Plaintiff Sharon Bates, Trustee of the Ruth Street Realty Trust, filed her unverified complaint on March 25, 2008, pursuant to G. L. c. 240, §§ 1-5, as a Petition to Try Title, and pursuant to G. L. c. 240, §§ 6-10, as a Petition to Remove Cloud on Title, seeking to determine rights in a street known as Seabreeze Avenue (formerly known as the private portion of Nelson Avenue) (the ROW), within the development commonly referred to as Wilburs Point in Fairhaven, Massachusetts. [Note 2] All Defendants filed their joint Answer and Counterclaim, claiming an easement by estoppel in the ROW and seeking an order requiring Plaintiff to remove all structures located within the ROW, on April 29, 2008. [Note 3] Plaintiff filed her Answer to Counterclaim on May 1, 2008. [Note 4] A case management conference was held on July 17, 2008.
Defendants filed their Motion for Summary Judgment on July 16, 2009, together with supporting memorandum, Appendix of Exhibits, and Affidavits of Elsie Lee Marvin and Graves. Because it appeared that there were disputed facts, a pre-trial conference was held on December 2, 2009, at which time the parties discussed filing summary judgment on the easement by estoppel issue. Defendants filed their revised Motion for Summary Judgment on March 1, 2010, together with supporting memorandum. Plaintiff filed her Opposition on April 15, 2010, together with supporting memorandum, Appendix of Exhibits and Affidavit of Kenneth R. Ferreira, R.L.S.P.E. Defendants filed their Reply on June 2, 2010, together with Second Affidavit of Elsie Lee Marvin. A hearing was held on the summary judgment motion on August 23, 2010, and the matter was taken under advisement.
I find that the following material facts are not in dispute:
1. Sharon Bates and her husband Robert A. Bates (the Bates), purchased Lots 20, 21, 45, 47 and 51, known as 4 Ruth Street (Plaintiff Property), as shown on Plan of Wilbur Point Development Fairhaven, Massachusetts dated April 1939 (the 1939 Plan), and recorded with the Bristol County South District Registry of Deeds at Plan Book 35, Page 19, by deed dated July 17, 2001. [Note 5] By deed dated July 26, 2001, the Bates sold Plaintiff Property to Plaintiff Sharon Bates, Trustee of the Ruth Street Realty Trust. [Note 6]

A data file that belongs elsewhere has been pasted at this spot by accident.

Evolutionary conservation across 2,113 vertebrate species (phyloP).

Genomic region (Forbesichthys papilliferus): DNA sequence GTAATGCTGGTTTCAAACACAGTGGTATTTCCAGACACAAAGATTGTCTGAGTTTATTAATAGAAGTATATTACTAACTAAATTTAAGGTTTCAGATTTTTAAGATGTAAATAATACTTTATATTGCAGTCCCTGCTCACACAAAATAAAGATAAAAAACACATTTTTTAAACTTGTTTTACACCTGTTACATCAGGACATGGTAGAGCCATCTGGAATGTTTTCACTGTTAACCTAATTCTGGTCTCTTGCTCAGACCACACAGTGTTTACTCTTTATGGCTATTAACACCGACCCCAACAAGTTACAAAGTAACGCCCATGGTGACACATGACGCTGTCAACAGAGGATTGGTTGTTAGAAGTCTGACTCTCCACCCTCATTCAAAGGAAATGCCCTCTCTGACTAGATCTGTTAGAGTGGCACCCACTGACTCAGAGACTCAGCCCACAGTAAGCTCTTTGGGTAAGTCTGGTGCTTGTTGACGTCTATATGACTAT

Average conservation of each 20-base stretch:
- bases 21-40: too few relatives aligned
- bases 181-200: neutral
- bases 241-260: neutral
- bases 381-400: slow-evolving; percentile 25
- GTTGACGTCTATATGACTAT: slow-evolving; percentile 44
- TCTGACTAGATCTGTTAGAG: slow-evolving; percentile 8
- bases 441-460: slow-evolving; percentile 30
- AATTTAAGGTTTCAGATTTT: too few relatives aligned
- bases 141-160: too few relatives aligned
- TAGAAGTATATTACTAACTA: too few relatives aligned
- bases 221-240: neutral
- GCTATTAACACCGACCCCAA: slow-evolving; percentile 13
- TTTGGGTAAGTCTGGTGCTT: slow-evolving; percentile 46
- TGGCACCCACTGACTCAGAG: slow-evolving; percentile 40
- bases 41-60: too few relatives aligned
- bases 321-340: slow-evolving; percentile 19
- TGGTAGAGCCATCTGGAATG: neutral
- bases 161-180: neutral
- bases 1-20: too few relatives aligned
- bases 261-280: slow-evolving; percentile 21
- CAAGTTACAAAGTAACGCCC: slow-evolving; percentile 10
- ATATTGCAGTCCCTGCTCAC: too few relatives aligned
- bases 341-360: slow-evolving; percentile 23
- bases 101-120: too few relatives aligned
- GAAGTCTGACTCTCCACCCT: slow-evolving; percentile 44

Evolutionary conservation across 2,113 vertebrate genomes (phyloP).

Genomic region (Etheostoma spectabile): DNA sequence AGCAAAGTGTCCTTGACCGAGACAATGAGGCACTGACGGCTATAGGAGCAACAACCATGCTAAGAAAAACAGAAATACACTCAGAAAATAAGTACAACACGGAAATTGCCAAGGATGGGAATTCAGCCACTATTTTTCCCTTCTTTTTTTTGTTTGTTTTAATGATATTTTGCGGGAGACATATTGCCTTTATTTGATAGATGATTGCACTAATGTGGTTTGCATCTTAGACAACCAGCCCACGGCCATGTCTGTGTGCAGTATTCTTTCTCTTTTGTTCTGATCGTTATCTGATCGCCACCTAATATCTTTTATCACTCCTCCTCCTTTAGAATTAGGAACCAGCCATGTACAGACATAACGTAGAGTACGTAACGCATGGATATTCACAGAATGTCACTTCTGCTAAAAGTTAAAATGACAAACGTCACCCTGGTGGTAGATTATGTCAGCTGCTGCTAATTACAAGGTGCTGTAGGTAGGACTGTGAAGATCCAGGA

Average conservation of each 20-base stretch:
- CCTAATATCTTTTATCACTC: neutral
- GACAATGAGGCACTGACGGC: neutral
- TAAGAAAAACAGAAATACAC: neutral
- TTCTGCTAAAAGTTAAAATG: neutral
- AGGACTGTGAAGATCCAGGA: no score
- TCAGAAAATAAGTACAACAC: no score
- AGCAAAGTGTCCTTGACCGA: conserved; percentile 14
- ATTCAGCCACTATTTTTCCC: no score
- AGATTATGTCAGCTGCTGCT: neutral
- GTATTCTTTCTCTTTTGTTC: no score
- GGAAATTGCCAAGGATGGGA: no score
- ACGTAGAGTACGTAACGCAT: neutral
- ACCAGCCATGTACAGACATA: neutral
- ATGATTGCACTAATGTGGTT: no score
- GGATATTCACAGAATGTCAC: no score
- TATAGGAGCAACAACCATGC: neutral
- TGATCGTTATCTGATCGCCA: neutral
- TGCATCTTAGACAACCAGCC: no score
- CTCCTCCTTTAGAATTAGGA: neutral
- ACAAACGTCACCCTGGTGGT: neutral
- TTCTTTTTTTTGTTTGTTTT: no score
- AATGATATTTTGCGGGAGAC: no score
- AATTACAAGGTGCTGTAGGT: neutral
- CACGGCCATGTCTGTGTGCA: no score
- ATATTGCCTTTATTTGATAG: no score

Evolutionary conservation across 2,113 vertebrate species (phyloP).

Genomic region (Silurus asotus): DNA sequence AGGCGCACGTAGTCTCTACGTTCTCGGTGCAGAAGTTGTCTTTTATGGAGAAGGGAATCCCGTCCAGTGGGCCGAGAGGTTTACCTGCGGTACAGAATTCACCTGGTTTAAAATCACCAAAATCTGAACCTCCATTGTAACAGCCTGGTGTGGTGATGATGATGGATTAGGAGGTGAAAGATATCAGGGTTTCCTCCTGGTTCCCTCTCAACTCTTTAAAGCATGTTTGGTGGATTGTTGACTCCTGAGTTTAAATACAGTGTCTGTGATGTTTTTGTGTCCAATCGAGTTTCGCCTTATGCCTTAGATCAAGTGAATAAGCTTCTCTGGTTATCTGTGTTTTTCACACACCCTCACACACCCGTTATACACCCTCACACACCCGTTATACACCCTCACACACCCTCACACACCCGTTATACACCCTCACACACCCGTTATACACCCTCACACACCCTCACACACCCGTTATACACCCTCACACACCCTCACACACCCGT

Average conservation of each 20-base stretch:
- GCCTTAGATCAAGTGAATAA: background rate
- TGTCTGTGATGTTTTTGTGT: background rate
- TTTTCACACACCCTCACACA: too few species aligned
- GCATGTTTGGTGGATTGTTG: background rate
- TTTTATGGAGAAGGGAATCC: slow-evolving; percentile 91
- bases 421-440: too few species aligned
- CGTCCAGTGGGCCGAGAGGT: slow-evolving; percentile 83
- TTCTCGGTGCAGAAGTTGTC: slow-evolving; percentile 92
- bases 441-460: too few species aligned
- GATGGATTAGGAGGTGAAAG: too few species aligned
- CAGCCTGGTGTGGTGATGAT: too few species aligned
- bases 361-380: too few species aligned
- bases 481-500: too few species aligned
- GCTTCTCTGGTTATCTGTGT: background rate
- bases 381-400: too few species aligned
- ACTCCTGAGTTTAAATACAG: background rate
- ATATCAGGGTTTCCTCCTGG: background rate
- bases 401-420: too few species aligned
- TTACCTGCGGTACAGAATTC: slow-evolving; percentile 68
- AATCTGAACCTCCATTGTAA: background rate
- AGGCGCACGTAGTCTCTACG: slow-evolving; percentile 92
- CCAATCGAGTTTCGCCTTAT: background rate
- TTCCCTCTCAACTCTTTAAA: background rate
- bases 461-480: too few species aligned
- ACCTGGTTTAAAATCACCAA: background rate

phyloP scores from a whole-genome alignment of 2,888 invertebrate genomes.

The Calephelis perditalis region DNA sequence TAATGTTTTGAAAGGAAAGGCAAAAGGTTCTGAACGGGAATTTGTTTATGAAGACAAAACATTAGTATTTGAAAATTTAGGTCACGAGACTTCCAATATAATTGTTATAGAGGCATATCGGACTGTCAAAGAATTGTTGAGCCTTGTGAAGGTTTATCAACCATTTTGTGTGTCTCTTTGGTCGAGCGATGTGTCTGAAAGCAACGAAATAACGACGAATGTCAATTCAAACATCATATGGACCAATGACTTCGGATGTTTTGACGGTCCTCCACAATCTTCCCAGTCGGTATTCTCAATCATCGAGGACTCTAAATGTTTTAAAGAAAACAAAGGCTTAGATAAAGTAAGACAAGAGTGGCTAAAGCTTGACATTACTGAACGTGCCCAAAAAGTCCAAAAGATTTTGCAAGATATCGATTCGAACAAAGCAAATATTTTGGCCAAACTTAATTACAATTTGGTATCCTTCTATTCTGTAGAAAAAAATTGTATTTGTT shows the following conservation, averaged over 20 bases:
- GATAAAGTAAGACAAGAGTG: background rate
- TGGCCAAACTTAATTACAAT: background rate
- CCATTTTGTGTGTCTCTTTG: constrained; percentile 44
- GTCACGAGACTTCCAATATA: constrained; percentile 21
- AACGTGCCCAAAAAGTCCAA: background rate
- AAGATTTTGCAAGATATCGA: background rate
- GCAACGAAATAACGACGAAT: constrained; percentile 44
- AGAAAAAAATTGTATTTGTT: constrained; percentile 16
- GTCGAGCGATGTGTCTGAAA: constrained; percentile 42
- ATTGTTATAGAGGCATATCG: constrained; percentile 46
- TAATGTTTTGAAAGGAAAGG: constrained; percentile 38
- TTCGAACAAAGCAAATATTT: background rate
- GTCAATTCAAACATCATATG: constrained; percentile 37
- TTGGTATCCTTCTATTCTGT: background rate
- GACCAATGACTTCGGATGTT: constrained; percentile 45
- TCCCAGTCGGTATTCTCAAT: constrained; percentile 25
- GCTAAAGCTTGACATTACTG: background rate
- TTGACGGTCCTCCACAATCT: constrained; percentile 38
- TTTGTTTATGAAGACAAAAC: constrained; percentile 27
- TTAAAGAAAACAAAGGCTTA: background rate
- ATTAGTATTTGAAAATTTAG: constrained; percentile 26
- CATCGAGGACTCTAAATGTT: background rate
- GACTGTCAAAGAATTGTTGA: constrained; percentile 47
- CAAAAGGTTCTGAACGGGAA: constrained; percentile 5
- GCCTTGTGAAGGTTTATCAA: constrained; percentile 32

2. Elsie Lee Marvin (Marvin) and Robert L. McCarthy (McCarthy) (Marvins brother, now deceased) purchased Lots 46, 49 and 50 as shown on the 1939 Plan by deed dated June 17, 1965. Marvin and McCarthy purchased Lot 48 as shown on the 1939 Plan by deed dated June 7, 1968. All four lots were deeded to Marvin and McCarthy, Trustees of the Big Rock Realty Trust (Big Rock), by deed dated August 12, 1988. These deeds referenced both the ROW and the 1939 Plan.
3. Defendant Elizabeth R. Field, Trustee of the Radcliffe Field Realty Trust, purchased property known as 4 Seabreeze Avenue, shown as Lot 43 on the 1939 Plan, by deed dated May 26, 2000. This deed referenced both the ROW and the 1939 Plan.
4. Defendants George R. Graves (Graves) and Joan C. Graves (Joan) purchased Lot 36 as shown on the 1939 Plan by deed dated June 1, 1954. The Graves purchased Lot 37 as shown on the 1939 Plan by deed dated September 5, 1973. Lots 36 and 37 are known as 9 Seabreeze Avenue. Both deeds referenced the 1939 Plan, and the deed to Lot 36 referenced the ROW.
5. Defendants Robert D. Ferrini and Eleanor C. Ferrini (the Ferrinis) purchased property known as 6 Seabreeze Avenue, and shown as Lots 35 and 39 on the 1939 Plan, by deed dated December 24, 1981. This deed referenced both the ROW and the 1939 Plan.